All students in M.M. programs must take a comprehensive exam during or after their final semester of coursework; this exam must be passed within the two years following the completion of other degree requirements, or additional coursework may be required before the exam can be taken. The exam, graded pass-fail, will cover topics such as performance, pedagogy, and repertoire. The exam committee will consist of the student’s applied teacher or the area coordinator, ensemble director or a faculty member with whom the student has studied, one member of the faculty, to be requested by the student, and the Associate Dean (ex officio). The associate dean will select the committee, with input from the student and the relevant area coordinators.

The comprehensive exam, includes written and oral components, with the oral component usually scheduled at least a week after successful completion of the written component. The three sections of the written exam may be taken over the course of a single ten-day period, with not more than four hours allotted to each section; at the student’s request, the exams may be taken during a single business day.

The specific format and content for each part of the exam will be determined in advance between the student and the individual members of the exam committee. Each student must pass the written exam in all three areas before proceeding to the oral exams. Each section of the written exam may be taken up to three times; if the student has not passed the written exam by the third attempt, additional coursework may be required to remediate deficiencies before the student is allowed to retake the test. The oral exam, which usually lasts from one and a half to two hours, may address any problems identified in the written exam and test the student’s ability to synthesize knowledge in different areas. The student must pass at least two sections of the oral exam, in addition to all three sections of the written exam, in order to graduate. The graduate recital serves a final project for the Master of Music in Performance degree.

Graduation

In addition to fulfilling all degree requirements (courses, exams, thesis, recital, etc.), each student must maintain an overall minimum GPA of 3.0 in order to graduate.

Graduate Committee

For purposes of administering comprehensive exams, a graduate committee will be selected for each student and will consist of the following:

a. The student’s applied teacher or the area coordinator.

b. The ensemble director or a faculty member with whom the student has studied.

c. One member of the faculty, to be requested by the student.

d. The Associate Dean (ex officio).

Residence

Residency in the College of Music and Fine Arts is defined as a minimum of one semester, or its equivalent in summer terms, as a full-time student. Ordinarily, two summer terms will be interpreted as meeting this minimum requirement. A student may enroll for a maximum of 16 credit hours during the regular terms and a maximum of 12 credit hours during the two terms (10 weeks) of a summer session.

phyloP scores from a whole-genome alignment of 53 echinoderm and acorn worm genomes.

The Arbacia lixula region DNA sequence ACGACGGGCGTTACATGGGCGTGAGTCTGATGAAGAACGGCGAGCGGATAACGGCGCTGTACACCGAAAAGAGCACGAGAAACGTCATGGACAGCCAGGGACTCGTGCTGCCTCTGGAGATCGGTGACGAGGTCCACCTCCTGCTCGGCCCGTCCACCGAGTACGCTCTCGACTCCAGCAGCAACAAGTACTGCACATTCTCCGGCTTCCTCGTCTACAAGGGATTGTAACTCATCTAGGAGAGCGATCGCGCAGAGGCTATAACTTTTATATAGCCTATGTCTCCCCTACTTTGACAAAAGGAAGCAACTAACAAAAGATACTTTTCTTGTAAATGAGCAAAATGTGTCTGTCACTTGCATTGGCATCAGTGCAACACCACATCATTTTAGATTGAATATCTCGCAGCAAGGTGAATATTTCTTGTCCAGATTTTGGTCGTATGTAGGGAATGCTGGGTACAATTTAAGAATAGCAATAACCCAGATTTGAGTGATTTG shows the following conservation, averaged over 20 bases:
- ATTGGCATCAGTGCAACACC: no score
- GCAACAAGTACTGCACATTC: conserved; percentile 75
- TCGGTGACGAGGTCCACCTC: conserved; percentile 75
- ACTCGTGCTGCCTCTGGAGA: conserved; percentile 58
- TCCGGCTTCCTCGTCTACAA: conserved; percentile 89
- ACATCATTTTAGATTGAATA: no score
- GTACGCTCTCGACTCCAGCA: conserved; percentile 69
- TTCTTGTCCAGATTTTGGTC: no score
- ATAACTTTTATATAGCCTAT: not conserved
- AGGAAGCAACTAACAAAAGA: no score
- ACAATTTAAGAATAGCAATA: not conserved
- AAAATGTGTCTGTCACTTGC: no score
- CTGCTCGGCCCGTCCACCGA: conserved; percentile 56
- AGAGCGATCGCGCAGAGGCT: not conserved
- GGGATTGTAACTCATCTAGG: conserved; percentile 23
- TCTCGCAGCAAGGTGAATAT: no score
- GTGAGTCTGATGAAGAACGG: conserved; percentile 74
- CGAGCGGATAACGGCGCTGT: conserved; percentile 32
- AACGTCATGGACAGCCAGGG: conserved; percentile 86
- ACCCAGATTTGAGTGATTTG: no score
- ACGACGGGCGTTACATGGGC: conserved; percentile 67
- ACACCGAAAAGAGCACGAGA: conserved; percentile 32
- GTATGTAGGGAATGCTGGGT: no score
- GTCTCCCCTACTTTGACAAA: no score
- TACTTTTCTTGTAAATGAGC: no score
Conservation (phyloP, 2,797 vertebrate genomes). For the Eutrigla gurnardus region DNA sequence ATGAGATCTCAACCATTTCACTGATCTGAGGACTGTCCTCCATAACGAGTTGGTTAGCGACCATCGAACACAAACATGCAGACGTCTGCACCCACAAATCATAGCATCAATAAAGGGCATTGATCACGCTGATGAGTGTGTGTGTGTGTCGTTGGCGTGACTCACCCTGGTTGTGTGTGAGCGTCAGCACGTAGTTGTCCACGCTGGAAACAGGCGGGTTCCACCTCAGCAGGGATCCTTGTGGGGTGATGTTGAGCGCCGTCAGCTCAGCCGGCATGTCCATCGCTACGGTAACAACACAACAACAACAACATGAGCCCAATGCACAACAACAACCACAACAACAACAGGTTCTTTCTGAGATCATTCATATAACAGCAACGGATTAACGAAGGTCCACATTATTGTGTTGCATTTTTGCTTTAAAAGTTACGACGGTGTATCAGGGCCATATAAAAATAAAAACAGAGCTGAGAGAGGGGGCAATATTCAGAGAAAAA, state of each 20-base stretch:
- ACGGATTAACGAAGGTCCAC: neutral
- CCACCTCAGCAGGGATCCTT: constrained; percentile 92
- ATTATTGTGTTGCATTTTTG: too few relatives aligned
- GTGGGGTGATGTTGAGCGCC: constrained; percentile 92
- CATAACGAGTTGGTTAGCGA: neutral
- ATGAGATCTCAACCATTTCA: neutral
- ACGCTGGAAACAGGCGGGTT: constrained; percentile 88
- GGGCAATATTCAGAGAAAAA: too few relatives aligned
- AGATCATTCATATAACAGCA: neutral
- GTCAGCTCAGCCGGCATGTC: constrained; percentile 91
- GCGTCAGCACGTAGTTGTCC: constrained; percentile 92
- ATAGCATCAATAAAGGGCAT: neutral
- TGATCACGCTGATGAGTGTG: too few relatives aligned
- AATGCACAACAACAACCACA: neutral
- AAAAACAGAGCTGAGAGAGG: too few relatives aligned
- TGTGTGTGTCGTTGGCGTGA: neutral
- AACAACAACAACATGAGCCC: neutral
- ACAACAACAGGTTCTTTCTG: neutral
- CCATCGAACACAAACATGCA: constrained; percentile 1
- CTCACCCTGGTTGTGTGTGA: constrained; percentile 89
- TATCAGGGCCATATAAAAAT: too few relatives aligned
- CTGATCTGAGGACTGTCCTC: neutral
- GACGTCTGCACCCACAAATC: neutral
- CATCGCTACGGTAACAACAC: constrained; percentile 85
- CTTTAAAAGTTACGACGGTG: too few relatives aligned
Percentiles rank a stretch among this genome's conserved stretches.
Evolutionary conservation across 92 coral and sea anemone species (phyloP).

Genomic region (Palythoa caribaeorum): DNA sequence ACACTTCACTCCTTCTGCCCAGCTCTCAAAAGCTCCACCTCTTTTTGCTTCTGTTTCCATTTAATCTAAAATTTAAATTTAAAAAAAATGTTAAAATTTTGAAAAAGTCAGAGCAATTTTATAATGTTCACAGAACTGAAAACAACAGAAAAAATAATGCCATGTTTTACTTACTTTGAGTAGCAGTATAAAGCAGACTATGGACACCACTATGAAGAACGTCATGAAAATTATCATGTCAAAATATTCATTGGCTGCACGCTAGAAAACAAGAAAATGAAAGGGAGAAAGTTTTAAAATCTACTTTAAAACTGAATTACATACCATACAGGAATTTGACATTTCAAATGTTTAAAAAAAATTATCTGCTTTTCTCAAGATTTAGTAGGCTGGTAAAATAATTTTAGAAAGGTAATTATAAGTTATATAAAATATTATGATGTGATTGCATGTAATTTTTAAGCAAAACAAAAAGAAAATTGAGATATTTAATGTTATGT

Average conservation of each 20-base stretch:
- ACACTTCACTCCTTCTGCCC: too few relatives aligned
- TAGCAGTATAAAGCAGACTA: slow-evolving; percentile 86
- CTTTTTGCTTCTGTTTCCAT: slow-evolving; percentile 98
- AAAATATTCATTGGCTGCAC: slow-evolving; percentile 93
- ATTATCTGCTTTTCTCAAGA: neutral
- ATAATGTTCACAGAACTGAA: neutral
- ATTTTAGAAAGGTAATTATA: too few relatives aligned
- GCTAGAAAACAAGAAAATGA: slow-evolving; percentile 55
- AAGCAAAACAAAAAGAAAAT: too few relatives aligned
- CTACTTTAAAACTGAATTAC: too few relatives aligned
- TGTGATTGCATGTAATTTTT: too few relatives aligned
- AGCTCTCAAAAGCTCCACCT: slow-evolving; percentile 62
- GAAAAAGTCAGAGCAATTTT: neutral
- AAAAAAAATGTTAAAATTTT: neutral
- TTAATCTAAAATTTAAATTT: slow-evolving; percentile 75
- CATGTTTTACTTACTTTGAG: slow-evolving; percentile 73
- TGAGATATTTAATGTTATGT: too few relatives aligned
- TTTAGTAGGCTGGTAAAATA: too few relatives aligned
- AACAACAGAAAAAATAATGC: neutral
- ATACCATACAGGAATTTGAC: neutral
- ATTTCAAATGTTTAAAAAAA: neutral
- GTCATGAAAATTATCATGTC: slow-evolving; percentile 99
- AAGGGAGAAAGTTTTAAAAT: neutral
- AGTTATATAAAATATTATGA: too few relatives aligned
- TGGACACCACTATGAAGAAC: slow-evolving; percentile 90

Transfer Credit

Students may transfer up to six hours of graduate-level or upper division undergraduate coursework toward masters’ degrees in the College of Music and Fine Arts, with the approval of the Associate Dean and Director of Graduate Studies. Transfer courses will not normally fulfill major course requirements, but may be credited toward graduate electives, as determined by the Associate Dean and Director of Graduate Studies. Transfer credits earned more than seven years prior to enrollment will ordinarily not be considered.

Music Therapy Thesis Process

A quantitative experimental thesis in the field of music therapy is required of all students in the M.M.T. program. The current APA Publication Manual will serve as the source for style and format. The thesis proposal will be submitted to the thesis advisor no later than mid-semester preceding the semester in which data are to be collected. There are four levels of approval in the thesis process: thesis advisor, the Music Therapy Graduate Council, the university’s Institutional Review Board, and the thesis committee.

The Graduate Council which is composed of resident graduate students, the thesis advisor and the department chair provide a community of students and faculty of sufficient size and scope to permit the formal and informal sharing of clinical experiences, research ideas, and knowledge in the treatment of individuals with special needs. Meeting several times during the semester, Graduate Council also functions has an important step in the approval process of the thesis.

The thesis committee is composed of the major adviser, another music therapy faculty member, a faculty member from outside the department, and one other person. The candidate may request that one member of the committee be a music therapist from an institution in the area. The initial thesis committee meeting will be called to approve the proposal or to suggest modifications. If changes are made, a second meeting will be called to approve the proposal. Following acceptance of the proposal by the thesis committee, the candidate is free to write the first three chapters. The first three chapters of the thesis are presented to the thesis committee for approval prior to data collection. With the approval of the first three chapters, the candidate is free to begin data collection and complete the project.

The completed thesis is submitted to the thesis committee for approval. The committee could accept the project or return the document to the candidate for further revision. With the approval of the thesis, a meeting is scheduled to defend the project. The defense is a ninety-minute thesis committee meeting in which the committee questions the candidate on various elements of the thesis. The project is complete with the signing of the title page by each member of the committee. Prior to receiving the diploma, the candidate must submit two hard cloth-bound copies of the thesis. One copy is for the candidate and the other for the department.

MUSIC GRADUATE COURSES